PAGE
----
Richard Glossip was scheduled to die September 30, but the Governor of Oklahoma issued a stay that very afternoon. She did not indicate any concern about the validity of his conviction. Instead, the issue was that the Oklahoma Department of Corrections, failing to follow its own rules, had collected the wrong mix of chemicals for the lethal injection. This is the third time Richard Glossip's life has been spared on the day of his scheduled execution. He has already had three "last meals."

I am re-reading a biography of Charles Wesley, and it described the week he spent ministering to convicted felons at Newgate prison in London. The following excerpts are taken from his journal. I am not sure what this narrative might tell us about the death penalty, but it tells us something important about how we look at condemned criminals.

Wed., July 12th. I preached at Newgate to the condemned felons, and visited one of them in his cell, sick of a fever; a poor black that had robbed his master. I told him of one who came down from heaven to save lost sinners, and him in particular; described the sufferings of the Son of God, his sorrows, agony, and death. He listened with all the signs of eager astonishment; the tears trickled down his cheeks while he cried, "What! was it for me Did God suffer all this for so poor a creature as me" I left him waiting for the salvation of God.

Fri., July 14th. I received the sacrament from the Ordinary; spake strongly to the poor malefactors; and to the sick Negro in the condemned hole, moved by his sorrow and earnest desire of Christ Jesus.

Sat., July 15th. I preached there again with an enlarged heart; and rejoiced with my poor happy Black; who now believes the Son of God loved him, and gave himself for him.

Sun. July 16th. Metcalf and Savage came: the latter received faith on Friday night, in prayer, and is now filled with comfort, peace, and joy. I took coach with Metcalf; preached the threefold state with boldness; gave the sacrament. I went thence to Mrs. Claggett's; sang, rejoiced, and gave thanks, in behalf of both the maids, now added to the church by true divine faith. Mr. Claggett coming in by mistake, we laid hold on and carried him with us to Black-Friars. Very weak and faint, yet was I strengthened to preach for above an hour. I was carried to bed full of pain, expecting my fever; yet believing it could not return, unless it were best.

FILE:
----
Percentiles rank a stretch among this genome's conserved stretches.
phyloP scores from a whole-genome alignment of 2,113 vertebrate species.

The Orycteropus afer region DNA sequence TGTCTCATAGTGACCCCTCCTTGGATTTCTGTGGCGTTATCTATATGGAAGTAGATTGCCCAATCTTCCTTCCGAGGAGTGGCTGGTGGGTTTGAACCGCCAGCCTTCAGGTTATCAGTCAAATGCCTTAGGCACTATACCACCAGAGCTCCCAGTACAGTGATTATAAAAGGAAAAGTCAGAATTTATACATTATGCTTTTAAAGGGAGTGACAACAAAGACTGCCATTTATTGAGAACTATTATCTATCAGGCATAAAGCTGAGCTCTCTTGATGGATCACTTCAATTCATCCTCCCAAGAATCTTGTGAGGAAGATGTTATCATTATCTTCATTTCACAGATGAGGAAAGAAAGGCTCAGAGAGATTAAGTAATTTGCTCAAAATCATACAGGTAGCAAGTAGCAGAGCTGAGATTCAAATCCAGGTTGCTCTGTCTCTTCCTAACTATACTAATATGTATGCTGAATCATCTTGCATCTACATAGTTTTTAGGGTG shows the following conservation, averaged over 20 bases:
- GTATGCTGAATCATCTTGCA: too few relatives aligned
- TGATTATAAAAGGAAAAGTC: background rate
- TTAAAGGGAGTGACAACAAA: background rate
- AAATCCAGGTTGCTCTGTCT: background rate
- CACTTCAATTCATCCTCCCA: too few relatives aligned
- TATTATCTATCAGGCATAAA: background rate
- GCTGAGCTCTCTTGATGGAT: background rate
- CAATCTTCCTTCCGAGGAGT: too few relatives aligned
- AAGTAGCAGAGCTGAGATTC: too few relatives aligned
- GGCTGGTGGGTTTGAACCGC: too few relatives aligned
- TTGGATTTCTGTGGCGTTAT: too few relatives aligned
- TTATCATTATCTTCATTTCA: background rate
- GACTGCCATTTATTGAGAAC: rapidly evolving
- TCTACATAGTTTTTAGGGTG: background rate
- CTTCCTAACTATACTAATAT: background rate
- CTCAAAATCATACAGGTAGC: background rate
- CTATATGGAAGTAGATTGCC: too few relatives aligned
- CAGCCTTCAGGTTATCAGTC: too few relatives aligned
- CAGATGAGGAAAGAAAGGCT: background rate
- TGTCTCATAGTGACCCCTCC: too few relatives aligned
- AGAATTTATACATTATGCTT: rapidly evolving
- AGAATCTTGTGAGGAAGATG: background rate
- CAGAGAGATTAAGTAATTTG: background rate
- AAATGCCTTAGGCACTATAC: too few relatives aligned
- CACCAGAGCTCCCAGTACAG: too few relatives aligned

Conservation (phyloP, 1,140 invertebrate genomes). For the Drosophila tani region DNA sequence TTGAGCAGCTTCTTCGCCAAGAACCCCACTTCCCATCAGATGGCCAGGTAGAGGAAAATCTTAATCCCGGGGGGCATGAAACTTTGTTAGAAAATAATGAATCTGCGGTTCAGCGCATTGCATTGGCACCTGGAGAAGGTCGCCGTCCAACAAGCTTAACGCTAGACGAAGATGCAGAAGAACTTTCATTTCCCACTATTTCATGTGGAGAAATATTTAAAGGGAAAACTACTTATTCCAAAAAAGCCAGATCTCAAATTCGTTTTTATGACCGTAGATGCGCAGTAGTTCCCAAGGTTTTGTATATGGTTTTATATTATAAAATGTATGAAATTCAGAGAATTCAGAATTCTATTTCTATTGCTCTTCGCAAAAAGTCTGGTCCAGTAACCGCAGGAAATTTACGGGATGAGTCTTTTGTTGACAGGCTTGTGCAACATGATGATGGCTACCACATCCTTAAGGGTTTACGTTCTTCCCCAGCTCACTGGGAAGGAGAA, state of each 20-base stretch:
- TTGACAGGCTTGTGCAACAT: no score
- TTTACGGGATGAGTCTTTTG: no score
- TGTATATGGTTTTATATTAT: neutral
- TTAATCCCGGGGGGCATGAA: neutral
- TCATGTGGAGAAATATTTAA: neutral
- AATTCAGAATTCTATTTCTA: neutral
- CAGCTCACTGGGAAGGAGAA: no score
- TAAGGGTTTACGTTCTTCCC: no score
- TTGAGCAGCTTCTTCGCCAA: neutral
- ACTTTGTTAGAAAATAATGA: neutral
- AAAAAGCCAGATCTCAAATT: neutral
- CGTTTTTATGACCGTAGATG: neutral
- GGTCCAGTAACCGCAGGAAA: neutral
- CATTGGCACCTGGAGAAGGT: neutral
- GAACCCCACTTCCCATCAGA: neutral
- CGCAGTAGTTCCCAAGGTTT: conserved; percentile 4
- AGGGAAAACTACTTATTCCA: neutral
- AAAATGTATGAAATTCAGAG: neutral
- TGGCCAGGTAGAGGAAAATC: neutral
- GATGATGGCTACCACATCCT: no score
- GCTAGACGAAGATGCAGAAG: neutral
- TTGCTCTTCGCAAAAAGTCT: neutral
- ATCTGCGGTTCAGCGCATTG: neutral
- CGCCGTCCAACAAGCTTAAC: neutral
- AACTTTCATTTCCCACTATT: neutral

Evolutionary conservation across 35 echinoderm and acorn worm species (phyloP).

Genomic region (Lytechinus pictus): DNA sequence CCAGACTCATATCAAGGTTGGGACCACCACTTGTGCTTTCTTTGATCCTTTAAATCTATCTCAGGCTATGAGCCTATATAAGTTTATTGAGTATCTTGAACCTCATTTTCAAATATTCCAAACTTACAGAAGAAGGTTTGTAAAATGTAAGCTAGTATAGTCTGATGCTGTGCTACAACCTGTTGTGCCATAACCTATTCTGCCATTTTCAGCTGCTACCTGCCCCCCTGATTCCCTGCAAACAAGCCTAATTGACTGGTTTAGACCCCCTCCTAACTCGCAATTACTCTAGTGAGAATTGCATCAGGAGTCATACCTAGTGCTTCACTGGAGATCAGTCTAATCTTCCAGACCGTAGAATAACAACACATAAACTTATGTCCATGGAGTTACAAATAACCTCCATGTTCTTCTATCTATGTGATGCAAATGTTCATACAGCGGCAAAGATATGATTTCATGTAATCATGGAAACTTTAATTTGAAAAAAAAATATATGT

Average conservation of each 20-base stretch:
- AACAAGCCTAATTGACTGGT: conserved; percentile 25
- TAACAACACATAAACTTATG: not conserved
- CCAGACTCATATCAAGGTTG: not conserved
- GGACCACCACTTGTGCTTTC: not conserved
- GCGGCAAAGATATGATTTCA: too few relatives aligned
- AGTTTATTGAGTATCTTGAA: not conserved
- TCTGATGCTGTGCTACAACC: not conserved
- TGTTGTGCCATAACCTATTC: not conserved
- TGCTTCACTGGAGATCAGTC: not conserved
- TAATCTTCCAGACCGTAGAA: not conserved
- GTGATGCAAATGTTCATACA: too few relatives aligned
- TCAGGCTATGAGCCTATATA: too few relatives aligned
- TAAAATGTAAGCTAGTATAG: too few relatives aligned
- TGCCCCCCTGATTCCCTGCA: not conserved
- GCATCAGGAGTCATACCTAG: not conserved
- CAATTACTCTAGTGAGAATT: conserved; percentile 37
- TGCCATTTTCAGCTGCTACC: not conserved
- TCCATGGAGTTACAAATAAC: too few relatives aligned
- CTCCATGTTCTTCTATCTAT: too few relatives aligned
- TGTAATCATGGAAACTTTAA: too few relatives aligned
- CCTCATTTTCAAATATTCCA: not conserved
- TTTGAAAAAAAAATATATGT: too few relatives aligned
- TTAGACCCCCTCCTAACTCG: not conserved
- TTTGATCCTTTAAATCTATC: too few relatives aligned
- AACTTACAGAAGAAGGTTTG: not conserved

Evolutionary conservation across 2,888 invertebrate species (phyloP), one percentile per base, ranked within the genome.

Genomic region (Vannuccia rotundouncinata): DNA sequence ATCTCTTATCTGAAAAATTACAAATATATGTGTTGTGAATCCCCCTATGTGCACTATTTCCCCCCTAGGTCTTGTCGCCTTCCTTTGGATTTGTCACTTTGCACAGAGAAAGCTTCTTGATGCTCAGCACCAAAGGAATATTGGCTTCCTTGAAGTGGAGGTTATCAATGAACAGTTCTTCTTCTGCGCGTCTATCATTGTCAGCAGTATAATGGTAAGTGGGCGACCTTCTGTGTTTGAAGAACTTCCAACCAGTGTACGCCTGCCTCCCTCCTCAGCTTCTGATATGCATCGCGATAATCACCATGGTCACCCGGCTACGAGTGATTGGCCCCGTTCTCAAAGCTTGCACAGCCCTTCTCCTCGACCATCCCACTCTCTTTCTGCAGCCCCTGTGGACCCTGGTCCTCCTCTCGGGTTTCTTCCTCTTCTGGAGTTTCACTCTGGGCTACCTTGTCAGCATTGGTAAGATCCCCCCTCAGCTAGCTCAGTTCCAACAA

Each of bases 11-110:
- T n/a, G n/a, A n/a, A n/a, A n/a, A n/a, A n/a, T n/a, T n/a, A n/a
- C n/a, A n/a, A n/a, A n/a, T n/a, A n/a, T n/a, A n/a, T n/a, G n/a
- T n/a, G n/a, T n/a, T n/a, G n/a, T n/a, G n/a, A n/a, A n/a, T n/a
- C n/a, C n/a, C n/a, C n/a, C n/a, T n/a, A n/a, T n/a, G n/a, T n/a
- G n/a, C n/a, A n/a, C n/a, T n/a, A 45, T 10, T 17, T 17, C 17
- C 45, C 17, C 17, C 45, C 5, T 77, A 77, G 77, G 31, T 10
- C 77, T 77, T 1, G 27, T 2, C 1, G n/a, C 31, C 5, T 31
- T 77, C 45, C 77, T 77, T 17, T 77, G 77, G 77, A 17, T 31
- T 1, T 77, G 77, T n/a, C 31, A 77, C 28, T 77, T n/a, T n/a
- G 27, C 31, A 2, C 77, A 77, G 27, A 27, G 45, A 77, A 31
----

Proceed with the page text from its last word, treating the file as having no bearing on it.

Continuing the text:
Mon., July 17th. I rose free from pain. At Newgate I preached on death (which they must suffer the day after to-morrow). Mr. Sparks assisted in giving the sacrament.

Another Clergyman was there. Newington asked me to go in the coach with him. At one I was with the Black in his cell; James Hutton assisting. Two more of the malefactors came. I had great help and power in prayer. One rose, and said, he felt his heart all on fire, so as he never found himself before; he was all in a sweat; believed Christ died for him. I found myself overwhelmed with the love of Christ to sinners. The Black was quite happy. The other criminal was in an excellent temper; believing, or on the point of it. I talked with another, concerning faith in Christ: he was greatly moved. The Lord, I trust, will help his unbelief also.

I joined at Bray's with Hutton, Holland, Burton, in fervent prayer and thanksgiving. At six I carried Bray and Fish to Newgate again, and talked chiefly with Hudson and Newington. He declared he had felt, some time ago in prayer, inexpressible joy and love; but was much troubled at its being so soon withdrawn. The Lord gave power to pray. They were deeply affected. We have great hopes of both.